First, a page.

As climate change continues to incite severe weather systems and natural disasters around the world, the U.S. housing market absorbs the effects. Around the country, some of the most appealing places to live — both for their low cost of living and warm weather — also happen to be the cities most prone to conditions such as hurricanes, wildfires, floods, hail, and beyond.
As these natural disasters increase in both regularity and severity, home insurance premiums have skyrocketed. What are homeowners and insurers to do? Ultimately, homeowners hoping to live in high-risk areas of the U.S. have ways to mitigate risks, improve their risk profile, and negotiate better pricing and coverage. Read on to learn more about how climate change is affecting insurance for homebuyers, and what can be done about this critical issue.
In High-Risk Areas, Premiums Are Rising
What defines a high-risk area, and why are premiums rising? Around the U.S., many places that are attractive to homebuyers both for affordability and other factors are also the areas getting hit hardest by the growing effects of climate change. Coastal cities along the American south and southwest (such as in Florida, Texas, North Carolina, South Carolina, and Georgia) are seeing growing populations and economies.
Unfortunately, the rise of extreme weather events in these areas makes it more costly and prohibitive for homebuyers to purchase insurance. Developers continue to rebuild on land that has been battered by hurricanes, snowstorms, and fires, and over the past several decades, insurance companies have had to pay out tens of billions in claims due to natural disasters. As a result, deductibles are rising — and some insurance companies are simply not covering extreme weather-related damages at all due to the cost.
Flooding Is Another Issue Entirely
In much of the U.S., flooding makes issues even more complicated. Home insurance policies don’t include coverage for flood damage, which has homeowners either having to purchase private coverage or through the U.S. government under FEMA. As the frequency and severity of flooding have impacted homes around the U.S., FEMA’s National Flood Insurance Program (NFIP) has been unable to support payouts and has fallen into debt.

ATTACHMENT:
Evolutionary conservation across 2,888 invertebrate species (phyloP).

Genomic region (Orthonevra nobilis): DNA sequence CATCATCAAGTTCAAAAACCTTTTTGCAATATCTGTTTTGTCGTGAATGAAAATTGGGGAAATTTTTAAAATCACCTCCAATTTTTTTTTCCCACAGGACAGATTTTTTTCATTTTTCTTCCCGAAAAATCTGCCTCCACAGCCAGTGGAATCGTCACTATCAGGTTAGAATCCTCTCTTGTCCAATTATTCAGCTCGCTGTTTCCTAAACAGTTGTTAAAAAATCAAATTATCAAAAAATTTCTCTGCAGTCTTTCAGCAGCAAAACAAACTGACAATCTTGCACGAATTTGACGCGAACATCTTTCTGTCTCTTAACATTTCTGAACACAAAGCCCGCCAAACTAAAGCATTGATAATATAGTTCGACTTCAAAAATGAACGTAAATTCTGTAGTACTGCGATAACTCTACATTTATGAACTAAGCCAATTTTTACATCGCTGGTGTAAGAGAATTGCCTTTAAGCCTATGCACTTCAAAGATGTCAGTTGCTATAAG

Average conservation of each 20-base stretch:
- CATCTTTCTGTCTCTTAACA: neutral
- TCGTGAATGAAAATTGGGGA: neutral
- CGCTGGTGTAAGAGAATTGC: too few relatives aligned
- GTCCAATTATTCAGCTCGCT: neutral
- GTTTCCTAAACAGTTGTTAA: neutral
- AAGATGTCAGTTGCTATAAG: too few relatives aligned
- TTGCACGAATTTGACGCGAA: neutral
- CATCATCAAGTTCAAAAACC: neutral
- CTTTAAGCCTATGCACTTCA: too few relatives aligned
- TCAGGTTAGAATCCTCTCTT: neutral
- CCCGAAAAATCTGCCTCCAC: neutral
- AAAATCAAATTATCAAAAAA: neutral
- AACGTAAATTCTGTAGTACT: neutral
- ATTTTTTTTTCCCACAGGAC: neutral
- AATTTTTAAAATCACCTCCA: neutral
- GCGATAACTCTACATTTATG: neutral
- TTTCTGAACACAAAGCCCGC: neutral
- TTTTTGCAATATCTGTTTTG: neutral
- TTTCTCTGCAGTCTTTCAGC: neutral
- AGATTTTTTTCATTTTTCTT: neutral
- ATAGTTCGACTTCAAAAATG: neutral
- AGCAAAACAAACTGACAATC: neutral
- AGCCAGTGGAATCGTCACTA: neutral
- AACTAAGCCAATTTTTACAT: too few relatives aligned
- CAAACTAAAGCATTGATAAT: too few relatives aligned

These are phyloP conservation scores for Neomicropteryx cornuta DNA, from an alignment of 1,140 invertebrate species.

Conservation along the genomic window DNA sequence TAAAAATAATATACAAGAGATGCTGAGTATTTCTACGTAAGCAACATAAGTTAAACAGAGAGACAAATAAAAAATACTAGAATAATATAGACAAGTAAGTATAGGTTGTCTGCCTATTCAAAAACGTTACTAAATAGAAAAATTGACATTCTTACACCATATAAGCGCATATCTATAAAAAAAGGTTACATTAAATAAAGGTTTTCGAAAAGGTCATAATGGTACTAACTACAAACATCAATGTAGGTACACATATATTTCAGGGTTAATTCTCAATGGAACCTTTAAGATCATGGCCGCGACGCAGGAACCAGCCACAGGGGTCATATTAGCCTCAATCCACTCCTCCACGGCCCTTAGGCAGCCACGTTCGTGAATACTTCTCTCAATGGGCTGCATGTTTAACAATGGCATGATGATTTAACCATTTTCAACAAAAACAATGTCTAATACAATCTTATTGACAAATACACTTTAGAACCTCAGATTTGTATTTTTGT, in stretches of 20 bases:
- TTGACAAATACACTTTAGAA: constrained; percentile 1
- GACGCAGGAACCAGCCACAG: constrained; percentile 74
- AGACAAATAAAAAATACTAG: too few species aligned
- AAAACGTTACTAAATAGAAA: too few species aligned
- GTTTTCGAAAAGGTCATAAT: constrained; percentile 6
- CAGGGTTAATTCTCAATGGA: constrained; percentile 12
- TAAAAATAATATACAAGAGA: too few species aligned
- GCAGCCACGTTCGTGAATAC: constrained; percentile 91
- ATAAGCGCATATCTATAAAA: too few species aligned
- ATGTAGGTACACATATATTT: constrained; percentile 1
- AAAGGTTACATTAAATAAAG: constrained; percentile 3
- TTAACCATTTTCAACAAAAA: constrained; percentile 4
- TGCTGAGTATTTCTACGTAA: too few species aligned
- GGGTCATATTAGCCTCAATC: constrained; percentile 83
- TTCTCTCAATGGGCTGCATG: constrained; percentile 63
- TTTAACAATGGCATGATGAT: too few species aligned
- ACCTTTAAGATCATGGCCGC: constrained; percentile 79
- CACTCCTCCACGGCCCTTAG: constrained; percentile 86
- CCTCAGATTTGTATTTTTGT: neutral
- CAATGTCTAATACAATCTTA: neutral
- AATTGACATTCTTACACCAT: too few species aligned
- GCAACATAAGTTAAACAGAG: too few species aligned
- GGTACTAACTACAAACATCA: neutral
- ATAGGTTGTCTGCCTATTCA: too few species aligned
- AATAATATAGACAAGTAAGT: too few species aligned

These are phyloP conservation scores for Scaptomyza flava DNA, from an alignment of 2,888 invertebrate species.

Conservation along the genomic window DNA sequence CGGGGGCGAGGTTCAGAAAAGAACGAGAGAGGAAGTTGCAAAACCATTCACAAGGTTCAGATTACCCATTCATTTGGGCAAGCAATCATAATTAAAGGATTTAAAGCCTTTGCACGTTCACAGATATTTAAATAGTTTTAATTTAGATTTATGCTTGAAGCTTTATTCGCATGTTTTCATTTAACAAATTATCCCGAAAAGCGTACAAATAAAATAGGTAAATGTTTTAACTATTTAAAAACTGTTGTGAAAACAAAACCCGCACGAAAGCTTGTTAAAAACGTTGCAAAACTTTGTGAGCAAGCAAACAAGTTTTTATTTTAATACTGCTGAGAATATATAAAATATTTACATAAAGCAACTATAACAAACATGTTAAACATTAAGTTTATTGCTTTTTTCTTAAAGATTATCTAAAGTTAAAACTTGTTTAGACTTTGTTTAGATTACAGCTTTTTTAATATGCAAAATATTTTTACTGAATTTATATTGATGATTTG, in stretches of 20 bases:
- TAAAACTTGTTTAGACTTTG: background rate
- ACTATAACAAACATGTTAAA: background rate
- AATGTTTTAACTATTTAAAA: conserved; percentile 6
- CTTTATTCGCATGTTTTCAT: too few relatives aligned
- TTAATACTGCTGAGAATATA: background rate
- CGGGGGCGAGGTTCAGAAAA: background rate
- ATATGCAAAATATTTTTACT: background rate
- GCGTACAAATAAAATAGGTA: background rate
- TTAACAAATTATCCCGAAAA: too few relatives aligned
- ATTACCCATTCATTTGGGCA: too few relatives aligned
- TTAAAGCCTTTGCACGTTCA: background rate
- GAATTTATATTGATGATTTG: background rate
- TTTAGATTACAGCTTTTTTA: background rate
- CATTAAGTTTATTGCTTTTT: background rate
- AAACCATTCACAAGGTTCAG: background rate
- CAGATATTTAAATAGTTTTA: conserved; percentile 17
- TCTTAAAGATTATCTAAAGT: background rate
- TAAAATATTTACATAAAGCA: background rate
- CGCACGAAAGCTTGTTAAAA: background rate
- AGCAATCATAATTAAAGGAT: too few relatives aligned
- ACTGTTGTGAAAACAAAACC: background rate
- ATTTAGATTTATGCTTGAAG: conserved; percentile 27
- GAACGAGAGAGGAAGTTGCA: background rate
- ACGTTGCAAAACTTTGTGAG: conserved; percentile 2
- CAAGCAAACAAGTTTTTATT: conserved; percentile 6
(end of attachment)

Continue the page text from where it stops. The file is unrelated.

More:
Additionally, many homeowners end up purchasing homes in flood-prone areas without realizing it. As climate change has worsened, areas not traditionally expected to flood have seen rising sea levels. Coastlines have begun to erode, making many older homes susceptible to flood damage.
What Homeowners Can Do to Mitigate Risk
There’s much that homeowners can, and should, do to mitigate the risks of a natural disaster causing damage to their property. Firstly, homeowners should always do proper research before buying a home. What type of extreme weather has the area experienced over the past several years? What are the chances that the property is prone to flooding? Homeowners should take advantage of free online tools to help assess climate change-related risks.
Following are several links to resources you can share with your insureds, courtesy of risk-modeling firm RMS.
- RiskFactor.com provides past, present, and future risk projections for floods, fire, and heat.
- Climate Check gives a risk rating for storms, heat, fire, drought, and flood.
- Realtor.com shows the flood and fire risk for specific addresses.
- Redfin.com shows flood, storm, drought, heat, and fire risk for specific addresses.
- Wildfires Risk to Communities displays wildfire risks for communities, tribal areas, counties, and states.
- FEMA National Risk Index map shows the level of risk for all natural hazards, as well as social vulnerability and community resilience for all counties in the U.S.
Homeowners can also storm and weather-proof their homes so that the damage will be lessened in the event of a natural disaster. This preemptive work can serve as leverage when discussing premiums or coverage with an insurance company, as homeowners can take plenty of steps to modernize their homes and safeguard their property from damage. For example, evidence shows that the devastation from Hurricane Ian in Florida was less severe on homes that followed a newer set of building codes, proving that modernized infrastructure is one part of the solution.
The Long-Term Takeaway
Ultimately, homeowners will have to consider whether rising insurance costs are worth lower costs of living and other factors that draw them to high-risk areas of the U.S. If climate change continues to worsen, insurance costs will rise further. Though there are steps that homeowners can take to lessen their overall risk, they should also think critically about long-term, safe housing in areas that are potentially less prone to severe natural disasters.